90+ Dogs Rescued From South Korean Dog Meat Farm
Humane Society International’s rescue team has saved more than 90 dogs from a dog meat farm in South Korea, with a helping hand from TV dog experts Marc Abraham and Victoria Stilwell. The lives of the dogs have been turned around, from farm animals on death row to man’s best friend, and they will be flown to the UK, USA and Canada to find new homes.
The dogs were rescued from a dog meat farm in Gyeonggi-do province that is closing thanks to the wonderful work of Humane Society International (HSI). TV vet, animal welfare campaigner, and founder of PupAid Marc Abraham, and world-respected dog trainer and star of Animal Planet’s “It’s Me or the Dog” and Channel 5’s “Dogs With Extraordinary Jobs”, Victoria Stilwell, flew out to South Korea with HSI. They found the poor dogs living in cramped wire-framed cages with no comforts or enrichment. The majority of the dogs were tosa and jindo breeds, but others included a chow-chow, a golden retriever, several terrier mixes and two Boston terriers.
The owner of the dog farm - 40-year old Kwon Tae-young - chose to give up the farm through HSI’s dog farm closure programme, to save his remaining dogs from the grim fate of fighting or slaughter. He said:
"One day I talked to a former dog farmer who had worked with HSI and he recommended I work with the charity to help me leave the dog meat industry. When I heard that HSI would help find forever homes for the dogs instead of them being euthanized, that's when I decided to do it. Rather than selling them off to traders, I thought it would be so much better if they can live their life and not die for meat or live the life of a fighting dog. That is why I’m working with HSI.”
Not many people in South Korea regularly eat dog meat, but it remains popular during 'Bok Nal' in July and August, when it is eaten as a soup called bosintang. As a result, an estimated 2 million dogs a year are reared on thousands of dog meat farms across the country, supplying live dogs to slaughterhouses and markets for human consumption. However, many dog meat farmers are happy to escape the controversial industry if they can secure an alternative income. HSI's program helps farmers to transition their businesses to more humane and profitable enterprises such as crop growing, or service trades like water delivery. This enables HSI's ground team to rescue the dogs safely from the farms and close the dog farm permanently. The dogs are then given all the necessary veterinary care before being quarantined prior to relocation for adoption.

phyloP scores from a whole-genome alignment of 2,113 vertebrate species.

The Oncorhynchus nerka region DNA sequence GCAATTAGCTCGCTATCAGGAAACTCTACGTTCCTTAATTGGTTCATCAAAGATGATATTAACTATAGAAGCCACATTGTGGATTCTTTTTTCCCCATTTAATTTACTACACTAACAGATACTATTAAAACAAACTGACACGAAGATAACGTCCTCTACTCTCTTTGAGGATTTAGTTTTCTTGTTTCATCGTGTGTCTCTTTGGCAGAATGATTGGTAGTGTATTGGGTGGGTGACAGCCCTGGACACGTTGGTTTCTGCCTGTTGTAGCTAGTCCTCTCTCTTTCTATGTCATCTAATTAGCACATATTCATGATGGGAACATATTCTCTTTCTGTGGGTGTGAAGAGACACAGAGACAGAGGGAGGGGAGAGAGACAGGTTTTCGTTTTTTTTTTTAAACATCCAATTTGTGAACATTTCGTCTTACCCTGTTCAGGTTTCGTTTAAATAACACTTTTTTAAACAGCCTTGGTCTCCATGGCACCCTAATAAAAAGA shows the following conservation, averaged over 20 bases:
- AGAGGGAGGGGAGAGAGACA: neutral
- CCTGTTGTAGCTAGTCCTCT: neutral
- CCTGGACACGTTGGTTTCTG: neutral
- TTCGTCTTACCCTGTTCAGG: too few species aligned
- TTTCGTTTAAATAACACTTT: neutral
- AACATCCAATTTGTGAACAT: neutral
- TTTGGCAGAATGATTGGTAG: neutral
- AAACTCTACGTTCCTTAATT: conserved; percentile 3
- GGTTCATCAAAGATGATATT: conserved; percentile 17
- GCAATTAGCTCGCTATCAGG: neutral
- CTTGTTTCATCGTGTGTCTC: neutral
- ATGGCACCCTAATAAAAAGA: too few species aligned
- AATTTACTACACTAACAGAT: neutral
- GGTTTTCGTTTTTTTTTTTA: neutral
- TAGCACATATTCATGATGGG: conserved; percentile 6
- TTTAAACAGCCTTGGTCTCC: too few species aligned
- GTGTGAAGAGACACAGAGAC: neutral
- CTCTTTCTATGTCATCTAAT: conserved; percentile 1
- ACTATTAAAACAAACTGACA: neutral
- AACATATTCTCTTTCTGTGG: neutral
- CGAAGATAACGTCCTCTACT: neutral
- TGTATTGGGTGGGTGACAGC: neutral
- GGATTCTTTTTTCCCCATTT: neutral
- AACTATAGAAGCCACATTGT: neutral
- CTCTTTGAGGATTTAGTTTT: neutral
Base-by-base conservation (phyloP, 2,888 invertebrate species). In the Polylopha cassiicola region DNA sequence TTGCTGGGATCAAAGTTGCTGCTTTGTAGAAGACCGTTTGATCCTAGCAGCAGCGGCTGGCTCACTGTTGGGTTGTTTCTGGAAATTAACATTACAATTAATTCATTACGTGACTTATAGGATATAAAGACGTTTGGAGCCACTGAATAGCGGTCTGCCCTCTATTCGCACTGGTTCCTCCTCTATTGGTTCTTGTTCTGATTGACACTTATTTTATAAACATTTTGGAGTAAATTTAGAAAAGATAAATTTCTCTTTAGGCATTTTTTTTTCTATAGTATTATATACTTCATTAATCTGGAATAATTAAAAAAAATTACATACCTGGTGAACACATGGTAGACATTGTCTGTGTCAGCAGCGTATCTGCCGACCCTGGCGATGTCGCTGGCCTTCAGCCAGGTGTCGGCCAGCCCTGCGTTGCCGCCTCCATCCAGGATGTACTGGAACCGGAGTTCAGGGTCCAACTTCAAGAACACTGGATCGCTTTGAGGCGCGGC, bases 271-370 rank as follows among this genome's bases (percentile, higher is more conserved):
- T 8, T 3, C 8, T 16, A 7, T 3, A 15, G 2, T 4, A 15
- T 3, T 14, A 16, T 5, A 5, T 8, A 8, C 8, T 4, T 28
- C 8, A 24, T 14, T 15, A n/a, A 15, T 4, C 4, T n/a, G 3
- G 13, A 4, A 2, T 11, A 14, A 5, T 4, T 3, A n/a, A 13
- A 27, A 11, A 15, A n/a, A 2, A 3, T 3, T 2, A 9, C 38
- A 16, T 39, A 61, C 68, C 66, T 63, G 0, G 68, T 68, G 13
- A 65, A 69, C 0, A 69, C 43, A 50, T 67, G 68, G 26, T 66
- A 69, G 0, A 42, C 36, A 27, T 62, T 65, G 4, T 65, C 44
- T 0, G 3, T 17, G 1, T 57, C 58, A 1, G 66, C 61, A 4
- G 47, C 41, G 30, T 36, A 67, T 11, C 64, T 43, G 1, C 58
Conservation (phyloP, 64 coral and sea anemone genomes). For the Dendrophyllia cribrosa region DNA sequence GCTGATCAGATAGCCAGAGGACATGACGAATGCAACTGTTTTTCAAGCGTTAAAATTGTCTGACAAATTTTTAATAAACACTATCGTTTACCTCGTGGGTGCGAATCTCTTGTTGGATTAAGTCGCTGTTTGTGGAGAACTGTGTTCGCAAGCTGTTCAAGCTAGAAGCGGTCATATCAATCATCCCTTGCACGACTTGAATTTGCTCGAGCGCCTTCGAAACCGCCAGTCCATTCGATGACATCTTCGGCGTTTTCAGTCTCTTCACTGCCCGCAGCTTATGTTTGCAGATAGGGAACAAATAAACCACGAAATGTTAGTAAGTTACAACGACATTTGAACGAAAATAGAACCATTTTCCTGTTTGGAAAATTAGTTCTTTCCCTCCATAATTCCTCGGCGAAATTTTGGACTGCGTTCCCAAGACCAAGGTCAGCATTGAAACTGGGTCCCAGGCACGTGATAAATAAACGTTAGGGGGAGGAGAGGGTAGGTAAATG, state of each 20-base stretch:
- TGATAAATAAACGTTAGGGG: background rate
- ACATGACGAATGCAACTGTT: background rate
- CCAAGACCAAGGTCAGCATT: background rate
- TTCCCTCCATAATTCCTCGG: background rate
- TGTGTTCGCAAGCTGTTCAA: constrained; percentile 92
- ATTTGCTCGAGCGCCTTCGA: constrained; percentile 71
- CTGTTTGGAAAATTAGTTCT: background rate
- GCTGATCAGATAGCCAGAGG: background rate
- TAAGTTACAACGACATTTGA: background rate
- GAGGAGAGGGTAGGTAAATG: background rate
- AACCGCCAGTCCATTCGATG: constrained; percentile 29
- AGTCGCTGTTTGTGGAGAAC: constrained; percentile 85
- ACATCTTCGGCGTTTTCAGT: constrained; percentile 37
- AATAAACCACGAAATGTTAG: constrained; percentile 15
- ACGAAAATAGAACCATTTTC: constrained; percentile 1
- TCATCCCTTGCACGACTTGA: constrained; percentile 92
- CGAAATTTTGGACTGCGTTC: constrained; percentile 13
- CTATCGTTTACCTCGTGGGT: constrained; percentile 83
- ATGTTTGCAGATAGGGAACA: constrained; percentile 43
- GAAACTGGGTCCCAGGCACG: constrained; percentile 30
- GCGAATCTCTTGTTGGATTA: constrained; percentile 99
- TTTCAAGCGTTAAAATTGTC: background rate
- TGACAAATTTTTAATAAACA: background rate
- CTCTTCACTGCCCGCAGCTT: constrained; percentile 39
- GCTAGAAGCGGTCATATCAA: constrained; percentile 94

This is the 15th dog farm HSI has closed permanently, with each farmer signing a 20-year contract stipulating they must not breed dogs or any animals again. The cages are demolished to ensure that no animals will suffer on the property in future. The charity hopes its programme will demonstrate to the government that its phase-out model can be adopted nationwide with state support, and in collaboration with, rather than opposition from, the farmers.
To find out more, visit Humane Society International’s website. The rescued dogs from Kwon Tae-young's farm will soon be looking for their forever homes. For UK dog lovers, 7 of these dogs will soon be up for adoption through Chimney Farm Dog Rescue and details can be found on their website.